“South Africa and many other countries are still working on their NDCs which were delayed owing to Covid.”.

Casey said that the increased commitments to greater mitigation of global warming through reduced emissions, at the Ambition Summit, was just one of the pillars of the Paris Agreement for dealing with the issue. The UN negotiations leading to the Glasgow Cop26 would give equal priority to the other two pillars, adaptation and financing.

“Because even if we stopped emissions and temperatures rising today, the world would still have to deal with significant climate disruption. And adapting to climate impacts is crucial. We also need to ensure that donor countries increase their support for developing countries; increase the resources available to deliver that ambition.”

As co-host (with Italy) of the Cop26 in Glasgow, Britain would press all donor countries to meet their prior climate commitments, including to mobilise $100-billion a year by 2020 to help developing countries finance mitigation of and adaptation to climate change. Casey said that despite being hit economically by Covid-19 – like all economies – the UK had committed to double its international climate finance over the next five years to £11.6-billion.

Lechevallier said that South Africa, as one of the most biodiverse countries on Earth, was already feeling the impact of global warming more than most. He commended it for playing a key role in the success of the Paris Agreement by leading negotiations for all of Africa. And he said France and others hoped that South Africa would play the same leading role again in 2021 at the Glasgow Cop26.

He noted that South Africa had not yet announced an improved NDC – its commitment to further reductions in greenhouse gas emissions – for the Glasgow Cop26. He acknowledged that for any country to increase its contributions to reducing emissions was not easy, and especially not for South Africa, which had a coal-based energy mix.

Casey added that South Africa was a significant emitter of greenhouse gases, but also recognised the need to reduce transmissions – though in a way which also addressed its challenges of economic growth, unemployment and inequality.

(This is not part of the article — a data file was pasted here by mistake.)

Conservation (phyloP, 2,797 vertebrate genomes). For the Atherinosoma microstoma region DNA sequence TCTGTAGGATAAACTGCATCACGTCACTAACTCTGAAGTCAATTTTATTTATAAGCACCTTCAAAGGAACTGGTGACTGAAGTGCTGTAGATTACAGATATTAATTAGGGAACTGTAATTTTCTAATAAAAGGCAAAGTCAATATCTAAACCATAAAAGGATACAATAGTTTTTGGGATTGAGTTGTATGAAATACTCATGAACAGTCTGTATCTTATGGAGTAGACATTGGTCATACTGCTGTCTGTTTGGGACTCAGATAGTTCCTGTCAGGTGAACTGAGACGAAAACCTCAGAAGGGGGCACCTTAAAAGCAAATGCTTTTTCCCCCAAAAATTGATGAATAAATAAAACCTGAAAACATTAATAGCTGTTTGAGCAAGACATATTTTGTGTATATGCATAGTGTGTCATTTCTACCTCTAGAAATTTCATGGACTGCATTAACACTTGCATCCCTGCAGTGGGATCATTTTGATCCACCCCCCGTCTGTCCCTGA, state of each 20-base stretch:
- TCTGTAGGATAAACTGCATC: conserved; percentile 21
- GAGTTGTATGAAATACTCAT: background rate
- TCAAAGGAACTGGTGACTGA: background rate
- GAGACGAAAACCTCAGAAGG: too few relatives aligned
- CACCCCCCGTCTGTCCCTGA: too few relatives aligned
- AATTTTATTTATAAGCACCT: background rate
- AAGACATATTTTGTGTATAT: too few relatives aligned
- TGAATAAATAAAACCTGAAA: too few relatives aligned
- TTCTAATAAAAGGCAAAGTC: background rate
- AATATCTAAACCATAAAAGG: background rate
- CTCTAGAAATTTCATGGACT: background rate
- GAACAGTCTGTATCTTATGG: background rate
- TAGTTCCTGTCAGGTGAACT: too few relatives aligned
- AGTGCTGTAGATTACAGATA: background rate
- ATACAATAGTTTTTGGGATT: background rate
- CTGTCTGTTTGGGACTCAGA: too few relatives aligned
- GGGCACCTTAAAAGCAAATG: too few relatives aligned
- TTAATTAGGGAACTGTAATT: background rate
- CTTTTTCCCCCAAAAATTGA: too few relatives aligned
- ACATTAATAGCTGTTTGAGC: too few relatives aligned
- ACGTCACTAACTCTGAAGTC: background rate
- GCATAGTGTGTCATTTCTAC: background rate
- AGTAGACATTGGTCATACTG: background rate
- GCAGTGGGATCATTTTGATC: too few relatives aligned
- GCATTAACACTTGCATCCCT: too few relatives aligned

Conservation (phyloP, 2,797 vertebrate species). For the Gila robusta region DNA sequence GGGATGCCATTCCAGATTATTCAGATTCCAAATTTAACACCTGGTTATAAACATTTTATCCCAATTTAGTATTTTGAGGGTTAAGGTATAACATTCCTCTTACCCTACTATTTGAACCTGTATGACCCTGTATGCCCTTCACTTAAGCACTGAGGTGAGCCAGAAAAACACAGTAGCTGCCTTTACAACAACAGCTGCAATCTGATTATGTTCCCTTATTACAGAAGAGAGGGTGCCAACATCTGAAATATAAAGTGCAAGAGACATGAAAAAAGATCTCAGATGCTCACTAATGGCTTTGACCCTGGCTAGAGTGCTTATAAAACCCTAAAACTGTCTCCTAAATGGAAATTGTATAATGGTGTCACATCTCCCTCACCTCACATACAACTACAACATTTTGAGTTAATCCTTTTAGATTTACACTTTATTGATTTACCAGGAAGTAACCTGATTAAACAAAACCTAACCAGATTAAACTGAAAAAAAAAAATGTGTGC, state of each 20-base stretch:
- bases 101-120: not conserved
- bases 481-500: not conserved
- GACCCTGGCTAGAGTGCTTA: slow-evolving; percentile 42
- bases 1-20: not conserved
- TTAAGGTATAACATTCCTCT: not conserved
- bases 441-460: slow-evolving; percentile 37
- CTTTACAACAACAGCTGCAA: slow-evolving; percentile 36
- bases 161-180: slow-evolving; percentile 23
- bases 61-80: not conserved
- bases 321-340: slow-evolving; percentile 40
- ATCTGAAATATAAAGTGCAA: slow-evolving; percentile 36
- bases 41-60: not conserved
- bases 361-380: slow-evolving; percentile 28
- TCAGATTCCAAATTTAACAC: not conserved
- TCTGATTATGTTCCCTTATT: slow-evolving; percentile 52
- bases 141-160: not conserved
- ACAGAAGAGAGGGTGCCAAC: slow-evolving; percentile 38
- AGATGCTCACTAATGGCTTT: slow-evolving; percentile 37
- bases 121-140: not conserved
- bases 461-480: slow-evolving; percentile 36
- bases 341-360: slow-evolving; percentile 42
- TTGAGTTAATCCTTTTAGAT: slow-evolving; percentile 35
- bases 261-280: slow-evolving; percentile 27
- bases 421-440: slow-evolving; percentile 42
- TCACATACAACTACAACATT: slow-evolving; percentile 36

He said Britain wanted to work closely with the South African government in the international climate negotiations to try to reach strong global outcomes in the three pillars of the Paris Agreement: mitigation, adaptation and particularly climate finance.

Britain wanted to encourage and support an acceleration in South Africa’s own climate transition. This would have to happen across the whole economy, but particularly in the energy sector, which accounted for most of South Africa’s emissions.

“This makes sense for South Africa’s economic future, as well as in terms of the international climate response. There is a growing momentum behind greater ambition which is changing the international marketplace. There are investors who control roughly $40-trillion in assets who want to make investments to sustain and support a low-carbon world through their portfolio companies, and this ambition is shared by development finance institutions.

“We want to support South Africa to be at the front of this global shift, helping create new jobs, supporting sustainable investment and laying the foundation for long-term growth based on global competitiveness.

“We welcome the reference in South Africa’s Low Emission Development Strategy to their journey towards net zero emissions by 2050. And we know there is a lot of work going on to develop South Africa’s new greater emissions reduction target for Cop26 backed by many policy initiatives, like the establishment of the Presidential Commission on Climate Change and the Climate Change Act.”

Casey warned, though, that South Africa could also be affected by Britain’s own accelerated emission reductions, such as its recent decision to bring forward the ban on the sale of new petrol and diesel cars to 2030. Other countries were introducing similar policies.

Khodani Mulaudzi, co-chair of the South Africa youth NGO, Resilient 40, called for more accountability by countries to ensure they were keeping to their past Paris Agreement commitments and would keep their future Glasgow commitments. She said countries needed to have plans that could be monitored.

Italian ambassador Paolo Cuculi said the Paris Agreement did include mechanisms to record the commitments countries had made and to check whether they were meeting their commitments. But apart from this formal compliance mechanism, there was also the “actual compliance verification” by public opinion on whether countries were complying.

“Facts are stubborn,” he said, and all over the world, people were confronted with the irrefutable evidence of global warming in the increase of extreme weather events. DM

Absa OBP